While the streetwear aesthetic has been around for decades, its mainstream alteration has created a new type of consumer. On being asked about the use of the term ‘hypebeast,’ Paul explains that a hypebeast is a consumer of street culture, “a consumer in a very specific way, positive or negative.” Paul elaborates that, “it's the kind of person that historically (reflecting back to when HYPEBEAST was founded) cares more about a brand, cares more about how hard something is to get, cares more about the price tag than what it actually represents.” But Caridel believes that the term ‘hypebeast’ is just like any other stereotype; there is going to be some truth to it, but also a lot of exaggeration. “To me ‘hypebeast’ is just an enlarged caricature of someone who can appreciate what streetwear is.”

Paul Heavener, Caridel Cruz, and Sarina Mittal at New York University

Paul Heavener, Caridel Cruz, and Sarina Mittal at New York University

Sarina Mittal, the student moderator for the discussion, then steered the conversation towards the drop culture and unattainability that streetwear thrives on. Nobody wants to wear what someone else is wearing, which is why the exclusivity factor is such an important part of the streetwear culture/industry. Paul reminisced about Supreme’s earlier days and how exclusivity was always in their DNA, even if things were not flying off the shelf like they are today. The culture, especially today, is more of a brand-based culture than a design-based culture. Caridel rightly observes that “there are multiple designers doing the same thing, so it’s more about brand loyalty than the actual design.” Is it as cool if you buy a belt that looks like a seatbelt from Forever21, or do you need to have the Off-White one? And Caridel thinks that this exclusivity will always be in our human nature, to want things that we can’t have. And there are two ways to do exclusivity, one is through the quantity produced and the second is through the price tag. Streetwear to Paul was a quantity produced game, and luxury is a price tag exclusivity game. But he also thinks that it’s smart for brands to get consumers in the door younger by offering lower price points and becoming more attainable, such as Fear of God’s Essentials line through PacSun.

Street culture, like any other culture, is not made up of just one facet. “Cultures are food, and people, and music, what you wear, and how you talk,” and so Caridel thinks it is natural for everything to be inspired by each other. There has always been a music x fashion crossover, and people look up to musicians as style icons, and this cycle tends to repeat itself. But for industry insiders like Paul, the challenge is to take a culture that has become somewhat mainstream and keep looking for the niche elements of it. He says that if he just dwelled on brands like Supreme, BAPE, or Palace for the rest of eternity, it would eventually fizzle out, which is why he is always looking for the next big musical act, or a niche brand that he can then put on a pedestal. But because streetwear has been fully embraced by mainstream fashion today, are consumers losing that rebellious do-it-yourself attitude and the need for individual expression that has been the core of street culture since its inception? Paul responds by saying that in the age of the Internet and social media, “if we are all following the same 500 amazingly cool tastemakers, we are all bound to start looking the same. Good or bad. So (even as designers) we are all trying to design like each other and look like each other. It’s about your perception in front of other people, and how many people can see you and interact with you.” But Caridel thinks that the reason we are seeing such an influx of microbrands is because that spirit of personal expression is still alive.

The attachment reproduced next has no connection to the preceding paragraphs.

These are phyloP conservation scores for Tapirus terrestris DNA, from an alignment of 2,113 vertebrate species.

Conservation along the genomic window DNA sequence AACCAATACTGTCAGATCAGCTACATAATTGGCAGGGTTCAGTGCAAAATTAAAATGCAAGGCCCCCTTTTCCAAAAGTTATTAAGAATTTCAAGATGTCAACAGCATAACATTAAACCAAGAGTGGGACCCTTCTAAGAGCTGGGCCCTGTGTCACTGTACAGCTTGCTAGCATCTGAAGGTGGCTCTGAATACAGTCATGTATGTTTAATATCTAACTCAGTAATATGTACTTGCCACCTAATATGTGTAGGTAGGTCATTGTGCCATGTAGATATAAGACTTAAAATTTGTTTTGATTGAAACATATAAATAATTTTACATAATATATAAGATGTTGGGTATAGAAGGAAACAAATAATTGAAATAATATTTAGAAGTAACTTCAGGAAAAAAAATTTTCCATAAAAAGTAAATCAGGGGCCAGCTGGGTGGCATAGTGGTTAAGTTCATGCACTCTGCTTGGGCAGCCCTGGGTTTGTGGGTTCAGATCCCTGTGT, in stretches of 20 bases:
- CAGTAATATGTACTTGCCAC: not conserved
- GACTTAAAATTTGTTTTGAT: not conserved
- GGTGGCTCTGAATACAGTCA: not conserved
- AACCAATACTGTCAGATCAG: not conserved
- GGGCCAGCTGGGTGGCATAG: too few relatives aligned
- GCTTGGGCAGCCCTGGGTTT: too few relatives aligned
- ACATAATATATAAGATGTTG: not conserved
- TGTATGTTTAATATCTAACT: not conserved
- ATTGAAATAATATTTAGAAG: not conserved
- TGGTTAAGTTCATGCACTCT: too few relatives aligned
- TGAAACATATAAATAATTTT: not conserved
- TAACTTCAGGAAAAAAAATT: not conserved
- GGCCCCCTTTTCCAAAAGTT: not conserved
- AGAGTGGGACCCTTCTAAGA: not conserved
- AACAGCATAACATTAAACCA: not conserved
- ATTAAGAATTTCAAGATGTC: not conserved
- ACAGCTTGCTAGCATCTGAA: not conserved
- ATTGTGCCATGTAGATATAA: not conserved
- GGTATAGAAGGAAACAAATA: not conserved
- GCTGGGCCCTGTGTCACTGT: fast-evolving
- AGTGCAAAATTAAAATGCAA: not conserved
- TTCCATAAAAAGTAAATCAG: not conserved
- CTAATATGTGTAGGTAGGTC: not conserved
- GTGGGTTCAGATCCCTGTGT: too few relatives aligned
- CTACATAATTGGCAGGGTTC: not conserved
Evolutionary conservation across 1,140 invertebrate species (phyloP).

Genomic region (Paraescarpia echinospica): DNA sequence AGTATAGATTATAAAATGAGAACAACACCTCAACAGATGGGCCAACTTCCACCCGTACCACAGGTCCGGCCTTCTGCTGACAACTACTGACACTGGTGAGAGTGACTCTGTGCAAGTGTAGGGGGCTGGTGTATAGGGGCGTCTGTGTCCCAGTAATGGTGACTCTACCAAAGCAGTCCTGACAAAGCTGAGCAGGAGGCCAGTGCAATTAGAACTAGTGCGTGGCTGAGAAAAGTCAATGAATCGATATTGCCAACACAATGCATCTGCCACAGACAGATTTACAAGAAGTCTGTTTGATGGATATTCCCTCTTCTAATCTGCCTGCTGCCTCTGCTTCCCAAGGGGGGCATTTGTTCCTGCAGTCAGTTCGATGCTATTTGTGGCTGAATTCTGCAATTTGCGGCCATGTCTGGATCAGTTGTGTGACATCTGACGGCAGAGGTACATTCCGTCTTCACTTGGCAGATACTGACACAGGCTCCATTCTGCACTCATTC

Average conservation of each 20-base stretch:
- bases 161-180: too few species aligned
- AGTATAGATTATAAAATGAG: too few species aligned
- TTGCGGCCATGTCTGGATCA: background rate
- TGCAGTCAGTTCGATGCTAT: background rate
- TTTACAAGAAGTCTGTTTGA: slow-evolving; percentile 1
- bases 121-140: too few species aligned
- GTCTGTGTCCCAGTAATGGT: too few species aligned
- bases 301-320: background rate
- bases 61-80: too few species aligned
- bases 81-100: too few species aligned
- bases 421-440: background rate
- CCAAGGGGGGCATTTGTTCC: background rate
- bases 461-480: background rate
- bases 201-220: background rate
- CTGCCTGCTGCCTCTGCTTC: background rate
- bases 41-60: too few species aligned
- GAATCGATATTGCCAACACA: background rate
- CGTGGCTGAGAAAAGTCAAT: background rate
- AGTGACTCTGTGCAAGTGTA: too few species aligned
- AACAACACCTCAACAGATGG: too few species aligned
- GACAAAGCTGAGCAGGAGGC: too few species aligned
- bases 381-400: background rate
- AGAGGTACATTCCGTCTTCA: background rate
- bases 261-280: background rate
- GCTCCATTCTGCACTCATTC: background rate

The contemporary streetwear market is slowly becoming, or in fact has become, saturated. And as any counter culture becomes mainstream, it loses its perspective. Financial profits outweigh the creativity driven by the history. However, even though it has been adopted by the mainstream and luxury fashion industry, there are still tastemakers out there that are staying true to the culture that streetwear is rooted in. So while there are consumers who want to spend their money on the pseudo streetwear produced by luxury houses, there are also consumers who appreciate the obscurity of niche streetwear brands. Maybe Paul Heavener is right, that if the culture keeps dwelling on top two or three brands, it would eventually fizzle out. The future of streetwear is not in Louis Vuitton or Gucci; the future of streetwear is where it should be, in the streets.